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String height

Discussion in 'Hardware, Setup & Repair [BG]' started by napski, Oct 21, 2006.


  1. napski

    napski Great. Where the heck am I now?

    Oct 27, 2005
    Hi everyone:

    I have a Marcus Miller Fender Jazz (Japanese make).
    Just curious...what is the right string height from the neck on the last fret on the E string?

    When I measured mine with a ruler, the E string is between 3/16ths and a 1/4 inch. Is that too high?

    Thanks all!

    :bassist: Napski
     
  2. napski

    napski Great. Where the heck am I now?

    Oct 27, 2005
    Thanks!

    Just was wondering the average height was with most people.

    -Sam
     
  3. Who cares what the average is if you are on one side of the spectrum. I have read alot here about how people like low action. That's great, it helps for tapping and slapping and some people just like it that way. But for me, I play mostly with my fingers and I play very aggresively. So low action (on practically ANY bass) gives me alot of fret buzz. I have no idea what the measurement is, but each time I buy a new bass I play each string and adjust the height up to the point where I get very little fret buzz. Now I'll always get some, especially on the E and B strings, but overall low action just does not cut it for me. The other problem with low action is that as the string vibrates it sometimes comes into contact with one or more frets, this then cuts down on sustain and can affect the tone. Also if the strings are too close to the pickups it can add to distortion.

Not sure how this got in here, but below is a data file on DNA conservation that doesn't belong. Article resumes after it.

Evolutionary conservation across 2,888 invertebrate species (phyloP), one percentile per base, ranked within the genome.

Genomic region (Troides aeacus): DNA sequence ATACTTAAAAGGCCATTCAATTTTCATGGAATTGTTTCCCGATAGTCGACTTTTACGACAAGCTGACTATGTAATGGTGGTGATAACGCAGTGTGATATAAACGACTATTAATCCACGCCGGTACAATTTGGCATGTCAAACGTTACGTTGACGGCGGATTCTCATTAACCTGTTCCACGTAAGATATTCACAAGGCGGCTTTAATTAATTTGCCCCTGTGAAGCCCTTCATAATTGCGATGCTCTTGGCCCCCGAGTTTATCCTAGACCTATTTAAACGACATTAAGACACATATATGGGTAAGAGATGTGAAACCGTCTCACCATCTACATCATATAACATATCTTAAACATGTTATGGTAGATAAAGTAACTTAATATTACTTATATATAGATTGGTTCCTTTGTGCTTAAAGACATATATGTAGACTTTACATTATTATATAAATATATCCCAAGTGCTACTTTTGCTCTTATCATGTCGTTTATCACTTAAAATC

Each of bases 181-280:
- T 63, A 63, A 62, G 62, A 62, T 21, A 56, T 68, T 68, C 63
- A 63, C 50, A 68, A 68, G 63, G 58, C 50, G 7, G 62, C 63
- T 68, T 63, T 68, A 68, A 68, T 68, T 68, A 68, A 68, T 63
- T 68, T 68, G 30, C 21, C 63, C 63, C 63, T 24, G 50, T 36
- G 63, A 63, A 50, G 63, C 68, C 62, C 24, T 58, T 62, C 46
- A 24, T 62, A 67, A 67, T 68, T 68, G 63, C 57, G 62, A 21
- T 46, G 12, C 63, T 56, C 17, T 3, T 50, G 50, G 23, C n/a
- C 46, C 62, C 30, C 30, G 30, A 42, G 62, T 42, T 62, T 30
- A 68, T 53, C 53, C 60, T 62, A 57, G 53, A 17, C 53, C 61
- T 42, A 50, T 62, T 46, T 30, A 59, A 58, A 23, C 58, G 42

All I can say is play around with the string height and adjust it to how it works best for you. Who cares what anyone else does? I surely don't.
     
  4. napski

    napski Great. Where the heck am I now?

    Oct 27, 2005
    Hey thanks BassDude! I'm the same way with playing more aggressive. I just did some minor adjustments, but I like it the way it is. I tried lowering the strings, but the "buzz" was comin' in too much, so I set it back.

    Thanks again!

    -Sam
     
  5. Bottom Feeder

    Bottom Feeder encridublee smatr

    Nov 22, 2004
    Huntington Beach, CA
    I agree with BassDude. I play aggressively and need 'em high. I tried the low action settings and tried to play lightly but just couldn't get that digging in tone.

    You may need to drop your pups so you don't clank into them as well.
     
  6. RLT

    RLT

    Jul 10, 2004
    South Central OH
    Yep just put them where you like them. Like everything else the specs are just average. You have to adjust to where it feels right to you.

    I never could have a tech set a bass for me they always set the action too low. I change my attack to emphasize parts and on different songs. Too lazy to adjust the amp. So what works on one song will buzz like a bee on another.
     
  7. Bottom Feeder

    Bottom Feeder encridublee smatr

    Nov 22, 2004
    Huntington Beach, CA
    RLT also emphasizes the point that your fingers really have a lot to do with your tone. As I also said, the tone I like is when you really dig in and a little fret buzz may be associated with it. Also he states that he can change his attack to compensate for amp settings. I also use that to my advantage. Light touch and my bass is a clean purr. More aggressive for a more growly tone.

    Tone can really be more based on your playstyle than any bass/amp/cab.
     
  8. Certainly. On some rockers, like RUSH for example, and newer alt. rock getting some fret buzz grind on the low notes can really add to the tone and give you an added percussive sound. But when that fretbuzz gets overpowering is when you know you need to either play lighter or raise the strings.